The first step is, the American public must understand that there is an alternative. Stand up and demand it.
This quote is excerpted from a great article in the WSJ by economist John Chochrane explaining the health market problem. Just realize that any time someone tells you the open, competitive (free) market doesn’t work, they are blowing smoke out their %#$.
The U.S. health-care market is dysfunctional. Obscure prices and $500 Band-Aids are legendary. The reason is simple: Health care and health insurance are strongly protected from competition. There are explicit barriers to entry, for example the laws in many states that require a “certificate of need” before one can build a new hospital. Regulatory compliance costs, approvals, nonprofit status, restrictions on foreign doctors and nurses, limits on medical residencies, and many more barriers keep prices up and competitors out. Hospitals whose main clients are uncompetitive insurers and the government cannot innovate and provide efficient cash service.
We need to permit the Southwest Airlines, Wal-Mart, Amazon.com and Apples of the world to bring to health care the same dramatic improvements in price, quality, variety, technology and efficiency that they brought to air travel, retail and electronics. We’ll know we are there when prices are on hospital websites, cash customers get discounts, and new hospitals and insurers swamp your inbox with attractive offers and great service.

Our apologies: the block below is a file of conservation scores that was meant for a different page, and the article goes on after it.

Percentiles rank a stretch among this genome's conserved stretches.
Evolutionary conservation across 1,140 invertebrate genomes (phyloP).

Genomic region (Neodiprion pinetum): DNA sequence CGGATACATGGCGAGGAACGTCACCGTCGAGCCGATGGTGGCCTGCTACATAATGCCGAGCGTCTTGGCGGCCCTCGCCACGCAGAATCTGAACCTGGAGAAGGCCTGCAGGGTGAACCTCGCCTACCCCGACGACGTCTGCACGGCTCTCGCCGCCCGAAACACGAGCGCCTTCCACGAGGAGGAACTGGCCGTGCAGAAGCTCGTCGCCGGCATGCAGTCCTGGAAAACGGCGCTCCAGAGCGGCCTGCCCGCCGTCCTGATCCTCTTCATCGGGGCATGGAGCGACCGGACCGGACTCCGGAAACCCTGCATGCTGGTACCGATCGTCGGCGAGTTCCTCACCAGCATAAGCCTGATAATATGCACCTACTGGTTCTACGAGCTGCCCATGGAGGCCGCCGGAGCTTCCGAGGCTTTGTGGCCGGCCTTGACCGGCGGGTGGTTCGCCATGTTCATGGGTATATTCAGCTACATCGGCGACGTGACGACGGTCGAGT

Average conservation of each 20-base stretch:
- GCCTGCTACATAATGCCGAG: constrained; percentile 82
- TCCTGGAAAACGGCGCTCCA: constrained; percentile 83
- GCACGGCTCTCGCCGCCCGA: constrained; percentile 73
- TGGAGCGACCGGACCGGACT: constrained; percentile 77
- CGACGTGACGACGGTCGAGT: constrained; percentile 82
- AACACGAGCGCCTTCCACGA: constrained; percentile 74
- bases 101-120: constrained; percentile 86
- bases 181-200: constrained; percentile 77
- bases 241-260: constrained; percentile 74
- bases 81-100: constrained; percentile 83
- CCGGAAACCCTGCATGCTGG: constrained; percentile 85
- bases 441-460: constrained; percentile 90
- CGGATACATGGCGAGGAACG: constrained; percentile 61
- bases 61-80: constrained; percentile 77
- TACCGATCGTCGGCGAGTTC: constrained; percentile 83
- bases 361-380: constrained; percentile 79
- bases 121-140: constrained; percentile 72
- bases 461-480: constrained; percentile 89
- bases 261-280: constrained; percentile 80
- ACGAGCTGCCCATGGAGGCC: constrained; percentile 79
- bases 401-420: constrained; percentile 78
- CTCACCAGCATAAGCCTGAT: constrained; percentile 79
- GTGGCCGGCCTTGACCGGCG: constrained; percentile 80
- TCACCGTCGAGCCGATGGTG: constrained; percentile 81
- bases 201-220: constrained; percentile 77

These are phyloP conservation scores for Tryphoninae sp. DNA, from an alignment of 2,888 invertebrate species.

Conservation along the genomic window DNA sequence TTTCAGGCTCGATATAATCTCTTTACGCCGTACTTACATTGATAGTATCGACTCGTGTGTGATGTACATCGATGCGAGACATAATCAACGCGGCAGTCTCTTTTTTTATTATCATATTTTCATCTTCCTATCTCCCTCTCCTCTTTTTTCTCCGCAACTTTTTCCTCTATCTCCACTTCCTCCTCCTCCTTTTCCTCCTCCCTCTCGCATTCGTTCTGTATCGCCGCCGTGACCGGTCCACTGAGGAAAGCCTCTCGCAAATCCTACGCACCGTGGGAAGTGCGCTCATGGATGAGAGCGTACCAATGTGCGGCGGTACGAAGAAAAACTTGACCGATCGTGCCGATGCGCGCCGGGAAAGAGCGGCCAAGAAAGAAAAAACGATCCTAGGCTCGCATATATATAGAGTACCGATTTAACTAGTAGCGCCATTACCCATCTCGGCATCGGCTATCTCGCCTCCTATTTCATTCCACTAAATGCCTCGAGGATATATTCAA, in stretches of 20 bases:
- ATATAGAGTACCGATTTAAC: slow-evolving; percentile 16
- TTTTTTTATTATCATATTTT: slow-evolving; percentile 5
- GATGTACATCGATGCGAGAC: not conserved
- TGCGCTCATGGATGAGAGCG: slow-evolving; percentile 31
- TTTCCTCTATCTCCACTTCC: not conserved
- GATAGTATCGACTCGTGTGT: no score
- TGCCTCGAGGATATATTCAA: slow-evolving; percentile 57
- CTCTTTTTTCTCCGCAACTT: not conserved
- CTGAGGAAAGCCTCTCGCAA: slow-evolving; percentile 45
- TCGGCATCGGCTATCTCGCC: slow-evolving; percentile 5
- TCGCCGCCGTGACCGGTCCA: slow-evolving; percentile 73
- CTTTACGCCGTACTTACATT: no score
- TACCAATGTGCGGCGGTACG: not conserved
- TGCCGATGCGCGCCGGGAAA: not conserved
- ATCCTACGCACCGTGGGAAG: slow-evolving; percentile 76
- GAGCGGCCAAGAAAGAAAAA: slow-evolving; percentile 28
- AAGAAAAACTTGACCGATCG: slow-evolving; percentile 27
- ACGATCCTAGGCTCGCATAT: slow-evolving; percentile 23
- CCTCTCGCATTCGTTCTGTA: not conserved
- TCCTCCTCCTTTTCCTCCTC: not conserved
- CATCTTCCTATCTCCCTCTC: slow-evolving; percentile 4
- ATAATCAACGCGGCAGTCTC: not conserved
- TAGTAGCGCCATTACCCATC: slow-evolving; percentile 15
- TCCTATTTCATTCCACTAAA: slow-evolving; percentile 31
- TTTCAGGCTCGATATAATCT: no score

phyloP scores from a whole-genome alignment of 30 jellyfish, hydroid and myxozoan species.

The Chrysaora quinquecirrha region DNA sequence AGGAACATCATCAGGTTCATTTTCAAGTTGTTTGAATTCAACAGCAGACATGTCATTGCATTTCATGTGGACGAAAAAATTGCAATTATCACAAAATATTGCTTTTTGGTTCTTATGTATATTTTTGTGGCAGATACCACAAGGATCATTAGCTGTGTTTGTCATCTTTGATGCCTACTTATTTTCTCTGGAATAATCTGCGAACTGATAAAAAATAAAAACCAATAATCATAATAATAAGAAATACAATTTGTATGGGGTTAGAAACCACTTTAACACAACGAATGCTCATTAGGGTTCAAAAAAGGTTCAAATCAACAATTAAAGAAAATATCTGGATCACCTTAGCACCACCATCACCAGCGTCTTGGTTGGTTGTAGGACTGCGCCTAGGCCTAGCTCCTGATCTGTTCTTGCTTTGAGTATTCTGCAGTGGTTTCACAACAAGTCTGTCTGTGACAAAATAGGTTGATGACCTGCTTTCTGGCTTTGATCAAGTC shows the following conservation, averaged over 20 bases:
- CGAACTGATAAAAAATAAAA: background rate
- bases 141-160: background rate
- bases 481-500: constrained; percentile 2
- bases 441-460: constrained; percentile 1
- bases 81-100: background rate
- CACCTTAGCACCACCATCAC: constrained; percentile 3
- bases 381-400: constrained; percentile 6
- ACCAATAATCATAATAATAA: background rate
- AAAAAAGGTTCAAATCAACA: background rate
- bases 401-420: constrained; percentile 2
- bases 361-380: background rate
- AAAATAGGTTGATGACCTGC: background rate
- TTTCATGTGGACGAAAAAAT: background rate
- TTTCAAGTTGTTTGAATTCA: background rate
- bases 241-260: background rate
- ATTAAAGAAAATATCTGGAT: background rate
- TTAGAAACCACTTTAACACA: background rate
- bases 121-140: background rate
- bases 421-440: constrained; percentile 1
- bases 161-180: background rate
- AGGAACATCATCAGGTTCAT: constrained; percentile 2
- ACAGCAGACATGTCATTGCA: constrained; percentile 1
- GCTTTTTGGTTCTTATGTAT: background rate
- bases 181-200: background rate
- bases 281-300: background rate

The Affordable Care Act bets instead that more regulation, price controls, effectiveness panels, and “accountable care” organizations will force efficiency, innovation, quality and service from the top down. Has this ever worked?
It is unfortunate to say, but my impression is that a functioning healthcare market is not really what our national politicians want, at least not the statists calling for government-controlled healthcare. Instead they focus on dominating national politics by obliterating the opposition party. They can accomplish this if they can bind voters to government entitlements through dependency: “Vote for us or lose your benefits!” Without a viable opposition, single party government can then do what it wants according to their own interests, but ostensibly for the “good” of the people.
This has actually worked for the politicians of many socialist societies, until economic reality blows up the machine. (For a good case of how this is working in capitalist America see Detroit and Chicago…) The only thing that stops this is a voting majority that realizes we never receive something from government (ourselves) for “free.”